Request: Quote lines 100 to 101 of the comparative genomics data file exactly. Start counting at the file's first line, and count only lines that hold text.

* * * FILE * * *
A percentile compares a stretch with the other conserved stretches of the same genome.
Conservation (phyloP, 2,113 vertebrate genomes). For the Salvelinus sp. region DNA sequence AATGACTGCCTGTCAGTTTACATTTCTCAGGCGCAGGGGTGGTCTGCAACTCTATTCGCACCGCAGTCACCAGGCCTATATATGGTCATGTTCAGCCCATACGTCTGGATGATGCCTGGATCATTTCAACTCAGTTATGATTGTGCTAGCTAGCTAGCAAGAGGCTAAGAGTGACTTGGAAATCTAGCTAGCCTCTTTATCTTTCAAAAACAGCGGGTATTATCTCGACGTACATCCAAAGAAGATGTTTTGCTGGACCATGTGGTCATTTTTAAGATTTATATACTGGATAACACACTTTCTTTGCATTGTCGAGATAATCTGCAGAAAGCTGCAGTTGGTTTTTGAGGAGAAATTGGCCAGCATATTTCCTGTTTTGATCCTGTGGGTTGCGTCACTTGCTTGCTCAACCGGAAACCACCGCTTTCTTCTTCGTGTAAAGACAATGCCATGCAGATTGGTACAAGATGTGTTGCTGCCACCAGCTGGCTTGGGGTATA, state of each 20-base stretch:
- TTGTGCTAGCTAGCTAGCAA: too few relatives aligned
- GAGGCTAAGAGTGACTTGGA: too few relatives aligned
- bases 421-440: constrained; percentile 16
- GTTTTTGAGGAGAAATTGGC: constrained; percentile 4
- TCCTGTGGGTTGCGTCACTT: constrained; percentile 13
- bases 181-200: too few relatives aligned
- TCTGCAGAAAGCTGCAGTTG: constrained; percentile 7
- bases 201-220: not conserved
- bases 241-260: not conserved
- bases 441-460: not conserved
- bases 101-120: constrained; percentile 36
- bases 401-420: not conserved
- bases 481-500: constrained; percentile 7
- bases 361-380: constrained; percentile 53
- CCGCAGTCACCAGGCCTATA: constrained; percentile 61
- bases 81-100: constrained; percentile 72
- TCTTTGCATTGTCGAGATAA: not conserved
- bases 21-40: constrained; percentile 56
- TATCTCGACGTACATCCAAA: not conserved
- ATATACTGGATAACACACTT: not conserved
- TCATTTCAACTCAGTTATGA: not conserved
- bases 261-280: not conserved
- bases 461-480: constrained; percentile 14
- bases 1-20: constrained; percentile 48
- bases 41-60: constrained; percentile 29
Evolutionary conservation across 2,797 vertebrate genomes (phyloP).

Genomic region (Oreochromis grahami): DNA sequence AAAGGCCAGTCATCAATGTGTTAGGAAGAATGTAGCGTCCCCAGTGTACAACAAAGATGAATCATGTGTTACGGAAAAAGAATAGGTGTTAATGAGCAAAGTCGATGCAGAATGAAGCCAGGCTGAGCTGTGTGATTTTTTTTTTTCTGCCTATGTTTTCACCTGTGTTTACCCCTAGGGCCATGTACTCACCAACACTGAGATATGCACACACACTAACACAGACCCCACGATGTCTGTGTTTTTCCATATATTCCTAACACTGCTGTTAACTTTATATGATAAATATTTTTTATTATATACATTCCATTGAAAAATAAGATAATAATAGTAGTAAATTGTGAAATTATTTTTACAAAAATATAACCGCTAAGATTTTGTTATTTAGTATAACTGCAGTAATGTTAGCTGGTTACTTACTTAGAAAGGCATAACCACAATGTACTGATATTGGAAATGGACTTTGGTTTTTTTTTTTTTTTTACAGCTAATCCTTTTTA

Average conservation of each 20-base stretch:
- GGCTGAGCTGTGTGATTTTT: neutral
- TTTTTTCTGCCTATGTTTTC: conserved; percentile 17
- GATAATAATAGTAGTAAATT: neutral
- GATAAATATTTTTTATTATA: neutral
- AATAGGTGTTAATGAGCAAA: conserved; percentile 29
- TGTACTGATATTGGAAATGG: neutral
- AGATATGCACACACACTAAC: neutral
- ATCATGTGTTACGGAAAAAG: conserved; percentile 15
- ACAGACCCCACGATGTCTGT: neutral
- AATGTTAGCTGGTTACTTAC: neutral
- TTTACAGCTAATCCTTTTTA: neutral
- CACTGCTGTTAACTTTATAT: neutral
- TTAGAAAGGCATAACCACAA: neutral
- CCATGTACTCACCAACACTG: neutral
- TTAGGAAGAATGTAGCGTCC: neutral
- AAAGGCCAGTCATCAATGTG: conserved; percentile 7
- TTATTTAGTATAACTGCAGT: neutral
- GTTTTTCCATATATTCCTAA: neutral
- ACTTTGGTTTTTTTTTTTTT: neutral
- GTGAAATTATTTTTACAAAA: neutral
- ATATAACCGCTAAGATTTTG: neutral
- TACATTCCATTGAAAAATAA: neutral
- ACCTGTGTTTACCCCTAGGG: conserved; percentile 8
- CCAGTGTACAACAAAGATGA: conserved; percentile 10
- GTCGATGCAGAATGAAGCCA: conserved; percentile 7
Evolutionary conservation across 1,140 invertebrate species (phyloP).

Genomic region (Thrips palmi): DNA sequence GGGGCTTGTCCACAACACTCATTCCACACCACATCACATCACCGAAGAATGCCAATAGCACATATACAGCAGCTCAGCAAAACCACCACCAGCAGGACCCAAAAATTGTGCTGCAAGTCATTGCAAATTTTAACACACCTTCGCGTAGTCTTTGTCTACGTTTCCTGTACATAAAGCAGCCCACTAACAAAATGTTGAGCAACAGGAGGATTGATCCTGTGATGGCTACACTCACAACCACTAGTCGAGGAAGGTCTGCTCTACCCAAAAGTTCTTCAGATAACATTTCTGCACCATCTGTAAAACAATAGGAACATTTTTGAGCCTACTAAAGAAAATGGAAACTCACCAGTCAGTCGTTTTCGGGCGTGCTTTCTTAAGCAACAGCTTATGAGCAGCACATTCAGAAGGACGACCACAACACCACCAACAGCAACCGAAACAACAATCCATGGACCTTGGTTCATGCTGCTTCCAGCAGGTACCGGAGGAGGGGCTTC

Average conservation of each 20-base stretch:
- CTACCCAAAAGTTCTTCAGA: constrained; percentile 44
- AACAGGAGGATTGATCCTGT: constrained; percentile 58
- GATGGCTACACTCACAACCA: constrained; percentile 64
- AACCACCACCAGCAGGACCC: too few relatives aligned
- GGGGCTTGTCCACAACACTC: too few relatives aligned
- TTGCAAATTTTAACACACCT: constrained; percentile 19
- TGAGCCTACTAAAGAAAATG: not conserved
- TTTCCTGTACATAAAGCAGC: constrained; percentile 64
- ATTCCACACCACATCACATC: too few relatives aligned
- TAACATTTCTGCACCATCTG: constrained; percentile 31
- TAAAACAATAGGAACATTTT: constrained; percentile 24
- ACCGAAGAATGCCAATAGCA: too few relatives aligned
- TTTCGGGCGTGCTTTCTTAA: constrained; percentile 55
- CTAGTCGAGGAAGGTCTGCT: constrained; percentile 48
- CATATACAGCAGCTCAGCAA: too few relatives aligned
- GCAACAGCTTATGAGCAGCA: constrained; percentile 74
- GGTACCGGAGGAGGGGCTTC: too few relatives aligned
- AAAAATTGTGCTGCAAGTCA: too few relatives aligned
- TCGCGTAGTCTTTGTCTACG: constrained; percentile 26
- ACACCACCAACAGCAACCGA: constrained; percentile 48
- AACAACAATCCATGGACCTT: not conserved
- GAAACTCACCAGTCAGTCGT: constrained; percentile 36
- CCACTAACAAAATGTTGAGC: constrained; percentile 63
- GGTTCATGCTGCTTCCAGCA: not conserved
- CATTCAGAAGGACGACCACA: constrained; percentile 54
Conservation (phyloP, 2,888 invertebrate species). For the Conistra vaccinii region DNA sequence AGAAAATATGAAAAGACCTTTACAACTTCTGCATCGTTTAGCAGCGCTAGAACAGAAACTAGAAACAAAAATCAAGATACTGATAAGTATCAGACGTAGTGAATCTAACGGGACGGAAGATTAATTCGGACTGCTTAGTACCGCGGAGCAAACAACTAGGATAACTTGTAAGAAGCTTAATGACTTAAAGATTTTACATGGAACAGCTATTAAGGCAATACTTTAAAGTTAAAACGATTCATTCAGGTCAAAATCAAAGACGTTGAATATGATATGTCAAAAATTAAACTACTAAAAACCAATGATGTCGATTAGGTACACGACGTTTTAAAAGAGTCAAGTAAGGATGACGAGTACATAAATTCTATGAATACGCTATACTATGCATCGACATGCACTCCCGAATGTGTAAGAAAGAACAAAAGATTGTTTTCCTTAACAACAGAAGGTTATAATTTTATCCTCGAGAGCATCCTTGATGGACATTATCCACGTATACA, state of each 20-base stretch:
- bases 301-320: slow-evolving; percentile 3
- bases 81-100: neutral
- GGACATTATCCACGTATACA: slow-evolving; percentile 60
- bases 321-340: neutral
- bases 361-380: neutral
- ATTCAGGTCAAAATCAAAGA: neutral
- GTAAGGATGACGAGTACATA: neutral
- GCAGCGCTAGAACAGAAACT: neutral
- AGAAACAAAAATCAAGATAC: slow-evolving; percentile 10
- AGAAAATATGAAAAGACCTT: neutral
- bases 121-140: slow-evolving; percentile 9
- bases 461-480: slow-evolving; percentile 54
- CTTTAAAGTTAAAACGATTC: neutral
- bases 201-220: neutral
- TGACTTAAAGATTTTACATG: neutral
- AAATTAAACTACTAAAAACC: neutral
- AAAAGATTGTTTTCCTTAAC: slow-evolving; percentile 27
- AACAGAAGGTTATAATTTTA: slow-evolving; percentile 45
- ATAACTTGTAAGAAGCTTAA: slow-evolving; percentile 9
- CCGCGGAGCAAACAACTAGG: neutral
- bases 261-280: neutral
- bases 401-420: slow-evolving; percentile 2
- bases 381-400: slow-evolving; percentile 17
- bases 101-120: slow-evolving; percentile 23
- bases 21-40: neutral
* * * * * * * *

- AAATTAAACTACTAAAAACC: neutral
- AAAAGATTGTTTTCCTTAAC: slow-evolving; percentile 27